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Fighting Fantasy as a Teaching Aid

When first published in 1982, many teachers found the Fighting Fantasy books a useful teaching resource, particularly with reluctant readers. Being a game as well as a book, and with reading sections broken up into short numbered paragraphs rather than pages of solid text, these readers found the books much more approachable than traditional children's’ novels.


In 1993, Steve Jackson was invited by the English department of King’s College, Wimbledon to talk to Junior School pupils. The talk became a game itself, with Jackson narrating the adventure whilst the audience of 200 voted their choices. Individuals were chosen to roll dice for the ‘Hero’ and the Monsters. Battles became boisterous affairs with the entire audience cheering their ‘Hero’ on as the dice-rollers fought it out. Complaints were received from nearby classrooms.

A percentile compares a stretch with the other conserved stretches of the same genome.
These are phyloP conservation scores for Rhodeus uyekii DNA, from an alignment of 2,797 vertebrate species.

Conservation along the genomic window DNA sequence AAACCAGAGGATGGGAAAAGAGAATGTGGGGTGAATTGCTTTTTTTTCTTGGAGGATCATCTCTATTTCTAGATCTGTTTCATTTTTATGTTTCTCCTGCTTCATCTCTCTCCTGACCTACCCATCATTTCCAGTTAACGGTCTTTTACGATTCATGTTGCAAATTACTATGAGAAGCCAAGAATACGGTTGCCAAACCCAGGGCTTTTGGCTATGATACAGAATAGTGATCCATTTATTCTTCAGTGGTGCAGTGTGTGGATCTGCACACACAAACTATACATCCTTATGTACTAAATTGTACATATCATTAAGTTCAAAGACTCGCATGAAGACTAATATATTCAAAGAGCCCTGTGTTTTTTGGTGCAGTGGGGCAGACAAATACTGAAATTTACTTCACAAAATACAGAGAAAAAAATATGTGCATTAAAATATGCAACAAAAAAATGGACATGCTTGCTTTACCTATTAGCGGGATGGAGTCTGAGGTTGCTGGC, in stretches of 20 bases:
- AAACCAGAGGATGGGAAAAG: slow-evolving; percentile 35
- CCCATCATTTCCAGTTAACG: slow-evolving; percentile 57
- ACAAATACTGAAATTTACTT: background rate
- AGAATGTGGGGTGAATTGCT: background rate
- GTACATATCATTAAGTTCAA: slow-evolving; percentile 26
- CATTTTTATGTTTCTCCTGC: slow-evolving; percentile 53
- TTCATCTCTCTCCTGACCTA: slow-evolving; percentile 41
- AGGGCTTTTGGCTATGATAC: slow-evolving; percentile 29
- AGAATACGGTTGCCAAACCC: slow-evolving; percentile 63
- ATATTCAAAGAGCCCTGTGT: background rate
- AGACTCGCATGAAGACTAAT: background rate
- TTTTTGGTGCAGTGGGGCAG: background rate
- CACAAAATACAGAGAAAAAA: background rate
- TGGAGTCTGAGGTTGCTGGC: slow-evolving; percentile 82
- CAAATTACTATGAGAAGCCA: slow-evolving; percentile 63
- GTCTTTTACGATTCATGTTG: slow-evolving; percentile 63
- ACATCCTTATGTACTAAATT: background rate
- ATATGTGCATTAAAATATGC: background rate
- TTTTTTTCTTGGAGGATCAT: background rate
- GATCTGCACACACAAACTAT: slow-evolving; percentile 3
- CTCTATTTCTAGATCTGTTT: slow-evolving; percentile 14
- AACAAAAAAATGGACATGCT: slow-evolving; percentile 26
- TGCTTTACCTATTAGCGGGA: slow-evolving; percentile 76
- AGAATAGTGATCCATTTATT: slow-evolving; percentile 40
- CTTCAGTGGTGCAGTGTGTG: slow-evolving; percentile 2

Afterwards, English teachers were offered a kit for generating Fighting Fantasy style adventures within their classrooms. Pupils created their own monsters, traps and treasures which would be used in an adventure. Then, led by the teacher, the class played through the adventure. At set points the ‘Hero’ encountered a monster. A nominated pupil would then stand up and read from his own monster sheet. It would be up to the class to decide how to handle the encounter. Without exception, teachers reported a tremendous enthusiasm for this project from their pupils. They wrote long passages describing their monster; its appearance, why it was dangerous and what its weaknesses were. They drew elaborate pictures of their beasts. This pack offers teachers all they need to create their own Fighting Fantasy classroom adventures. The only extra needed is a couple of dice …


While training to be an English teacher at Bishop Challoner School in Birmingham, UK, James Milne set-up an after-school Fighting Fantasy club to encourage more pupils to read regularly for fun.


Pupils responded enthusiastically to the books and the pupils soon took over running the club. James made some resources for the club, and kindly offered them to be used in the "Teaching Aids" section of this website.

Thanks you very much, James.

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